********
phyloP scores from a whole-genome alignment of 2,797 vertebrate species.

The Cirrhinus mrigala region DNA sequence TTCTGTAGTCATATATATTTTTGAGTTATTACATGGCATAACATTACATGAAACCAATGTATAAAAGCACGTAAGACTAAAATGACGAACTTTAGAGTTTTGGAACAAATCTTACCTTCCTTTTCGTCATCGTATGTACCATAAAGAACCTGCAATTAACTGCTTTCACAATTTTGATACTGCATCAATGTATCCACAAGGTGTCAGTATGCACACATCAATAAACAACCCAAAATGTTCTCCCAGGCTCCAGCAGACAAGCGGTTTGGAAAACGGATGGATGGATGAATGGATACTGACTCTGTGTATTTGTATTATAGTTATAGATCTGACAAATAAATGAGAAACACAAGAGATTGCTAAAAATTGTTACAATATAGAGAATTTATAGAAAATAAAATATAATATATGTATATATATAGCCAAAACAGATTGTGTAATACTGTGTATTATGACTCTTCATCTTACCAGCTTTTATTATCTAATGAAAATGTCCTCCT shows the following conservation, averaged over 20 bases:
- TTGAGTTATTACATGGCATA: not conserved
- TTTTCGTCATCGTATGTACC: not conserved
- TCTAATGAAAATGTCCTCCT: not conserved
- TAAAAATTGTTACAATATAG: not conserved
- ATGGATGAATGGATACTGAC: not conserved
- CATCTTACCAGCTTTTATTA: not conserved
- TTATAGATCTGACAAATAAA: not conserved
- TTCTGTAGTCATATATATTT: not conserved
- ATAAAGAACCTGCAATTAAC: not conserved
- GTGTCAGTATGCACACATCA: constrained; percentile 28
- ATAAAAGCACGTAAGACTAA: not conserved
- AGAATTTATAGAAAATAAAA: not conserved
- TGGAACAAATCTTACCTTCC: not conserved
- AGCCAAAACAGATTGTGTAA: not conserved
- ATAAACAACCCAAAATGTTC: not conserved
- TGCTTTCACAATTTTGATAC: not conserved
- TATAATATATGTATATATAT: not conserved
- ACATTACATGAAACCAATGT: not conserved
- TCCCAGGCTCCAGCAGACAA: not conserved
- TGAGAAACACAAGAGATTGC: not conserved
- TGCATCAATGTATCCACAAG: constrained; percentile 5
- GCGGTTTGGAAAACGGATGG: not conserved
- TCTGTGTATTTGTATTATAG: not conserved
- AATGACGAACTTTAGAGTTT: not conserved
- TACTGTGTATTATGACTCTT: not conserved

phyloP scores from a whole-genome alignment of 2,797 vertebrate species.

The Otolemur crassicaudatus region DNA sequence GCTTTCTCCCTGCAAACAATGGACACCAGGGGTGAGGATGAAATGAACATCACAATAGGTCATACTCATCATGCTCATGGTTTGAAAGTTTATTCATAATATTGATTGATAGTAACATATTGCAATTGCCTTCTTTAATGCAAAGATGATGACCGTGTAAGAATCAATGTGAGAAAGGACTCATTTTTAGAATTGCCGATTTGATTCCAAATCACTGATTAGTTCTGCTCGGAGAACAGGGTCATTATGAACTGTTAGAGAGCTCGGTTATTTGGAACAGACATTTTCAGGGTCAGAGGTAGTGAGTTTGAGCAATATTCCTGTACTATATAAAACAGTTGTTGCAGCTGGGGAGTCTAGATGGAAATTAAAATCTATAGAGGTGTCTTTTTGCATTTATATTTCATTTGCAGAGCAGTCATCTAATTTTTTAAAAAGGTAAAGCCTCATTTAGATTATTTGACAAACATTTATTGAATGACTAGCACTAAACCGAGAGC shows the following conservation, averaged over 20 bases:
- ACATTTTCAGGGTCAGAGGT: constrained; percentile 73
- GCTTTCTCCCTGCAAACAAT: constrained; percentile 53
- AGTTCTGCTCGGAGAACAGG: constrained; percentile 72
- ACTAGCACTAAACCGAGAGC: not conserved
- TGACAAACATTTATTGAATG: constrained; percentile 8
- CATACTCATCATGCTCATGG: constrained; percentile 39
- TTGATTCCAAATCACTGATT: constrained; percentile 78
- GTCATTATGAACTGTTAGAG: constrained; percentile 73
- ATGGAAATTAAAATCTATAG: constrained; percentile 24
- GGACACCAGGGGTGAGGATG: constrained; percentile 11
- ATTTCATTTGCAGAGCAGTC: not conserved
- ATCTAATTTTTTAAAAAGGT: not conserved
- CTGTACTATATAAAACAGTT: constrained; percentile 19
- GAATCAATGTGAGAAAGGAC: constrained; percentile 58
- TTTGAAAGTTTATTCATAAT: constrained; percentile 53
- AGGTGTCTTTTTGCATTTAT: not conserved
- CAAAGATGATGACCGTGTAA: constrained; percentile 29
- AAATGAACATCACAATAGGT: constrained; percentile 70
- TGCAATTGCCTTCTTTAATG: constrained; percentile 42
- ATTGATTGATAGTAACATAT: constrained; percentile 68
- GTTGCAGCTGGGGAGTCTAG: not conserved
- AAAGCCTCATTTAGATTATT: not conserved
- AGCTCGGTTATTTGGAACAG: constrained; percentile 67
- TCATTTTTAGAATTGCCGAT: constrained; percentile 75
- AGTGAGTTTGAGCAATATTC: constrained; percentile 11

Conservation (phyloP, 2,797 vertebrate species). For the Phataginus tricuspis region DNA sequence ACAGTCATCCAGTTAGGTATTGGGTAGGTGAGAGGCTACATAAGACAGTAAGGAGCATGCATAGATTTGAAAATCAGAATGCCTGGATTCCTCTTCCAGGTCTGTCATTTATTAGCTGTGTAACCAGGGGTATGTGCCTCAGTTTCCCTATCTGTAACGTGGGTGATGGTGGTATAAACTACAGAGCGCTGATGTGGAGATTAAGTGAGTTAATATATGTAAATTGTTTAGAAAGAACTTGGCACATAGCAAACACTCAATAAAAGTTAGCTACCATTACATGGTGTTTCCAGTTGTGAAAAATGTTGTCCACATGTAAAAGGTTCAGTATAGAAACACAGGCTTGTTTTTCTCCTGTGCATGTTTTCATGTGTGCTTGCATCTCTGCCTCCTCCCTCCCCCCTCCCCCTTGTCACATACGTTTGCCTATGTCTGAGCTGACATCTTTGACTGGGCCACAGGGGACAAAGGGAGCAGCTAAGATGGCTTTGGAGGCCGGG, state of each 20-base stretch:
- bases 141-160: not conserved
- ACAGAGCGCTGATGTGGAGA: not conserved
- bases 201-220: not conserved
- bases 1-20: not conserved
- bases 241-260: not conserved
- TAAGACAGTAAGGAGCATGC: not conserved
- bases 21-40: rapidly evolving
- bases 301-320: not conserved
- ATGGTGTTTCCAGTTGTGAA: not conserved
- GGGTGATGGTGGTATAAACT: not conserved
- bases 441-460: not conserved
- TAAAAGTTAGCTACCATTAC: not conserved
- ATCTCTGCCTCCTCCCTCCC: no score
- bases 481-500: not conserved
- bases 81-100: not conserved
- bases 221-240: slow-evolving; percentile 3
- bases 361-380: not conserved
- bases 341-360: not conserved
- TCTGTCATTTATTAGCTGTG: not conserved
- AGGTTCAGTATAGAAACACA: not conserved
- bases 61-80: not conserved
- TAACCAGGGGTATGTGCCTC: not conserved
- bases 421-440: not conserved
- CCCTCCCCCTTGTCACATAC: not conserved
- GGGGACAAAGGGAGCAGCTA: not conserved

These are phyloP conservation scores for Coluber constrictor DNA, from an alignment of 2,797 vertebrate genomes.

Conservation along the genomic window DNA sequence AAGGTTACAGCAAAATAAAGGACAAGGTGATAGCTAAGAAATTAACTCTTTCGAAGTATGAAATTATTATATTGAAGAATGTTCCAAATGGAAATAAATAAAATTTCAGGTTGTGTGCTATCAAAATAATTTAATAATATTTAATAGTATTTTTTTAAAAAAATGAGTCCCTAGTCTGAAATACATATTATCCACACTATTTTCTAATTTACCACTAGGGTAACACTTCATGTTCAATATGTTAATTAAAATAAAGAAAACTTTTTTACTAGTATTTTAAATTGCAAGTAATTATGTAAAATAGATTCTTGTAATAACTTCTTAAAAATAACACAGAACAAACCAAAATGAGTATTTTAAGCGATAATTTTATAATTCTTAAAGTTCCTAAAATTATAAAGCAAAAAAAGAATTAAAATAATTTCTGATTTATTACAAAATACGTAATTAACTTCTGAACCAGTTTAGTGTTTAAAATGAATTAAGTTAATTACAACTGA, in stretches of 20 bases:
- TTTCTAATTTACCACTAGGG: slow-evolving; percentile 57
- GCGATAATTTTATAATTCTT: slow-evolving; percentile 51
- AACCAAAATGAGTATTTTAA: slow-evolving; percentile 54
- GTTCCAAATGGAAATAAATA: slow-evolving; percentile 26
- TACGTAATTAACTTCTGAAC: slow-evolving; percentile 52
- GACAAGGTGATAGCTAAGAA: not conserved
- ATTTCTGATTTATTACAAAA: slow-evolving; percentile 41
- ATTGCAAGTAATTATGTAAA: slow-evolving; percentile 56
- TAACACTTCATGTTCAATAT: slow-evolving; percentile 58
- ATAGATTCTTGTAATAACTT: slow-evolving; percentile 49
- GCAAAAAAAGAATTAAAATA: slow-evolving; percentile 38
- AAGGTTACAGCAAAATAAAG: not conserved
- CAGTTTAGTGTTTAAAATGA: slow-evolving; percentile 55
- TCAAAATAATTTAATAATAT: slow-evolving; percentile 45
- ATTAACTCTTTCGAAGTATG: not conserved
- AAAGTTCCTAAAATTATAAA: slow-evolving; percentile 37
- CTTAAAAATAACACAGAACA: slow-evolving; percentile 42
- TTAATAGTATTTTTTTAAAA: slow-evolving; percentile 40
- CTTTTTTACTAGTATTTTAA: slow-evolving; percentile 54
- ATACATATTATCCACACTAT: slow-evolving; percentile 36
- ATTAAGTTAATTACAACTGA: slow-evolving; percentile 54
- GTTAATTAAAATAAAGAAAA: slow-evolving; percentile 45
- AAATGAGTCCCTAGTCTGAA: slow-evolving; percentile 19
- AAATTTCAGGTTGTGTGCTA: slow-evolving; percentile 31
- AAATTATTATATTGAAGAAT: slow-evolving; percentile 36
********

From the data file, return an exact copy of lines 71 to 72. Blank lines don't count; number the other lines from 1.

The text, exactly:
- bases 221-240: slow-evolving; percentile 3
- bases 361-380: not conserved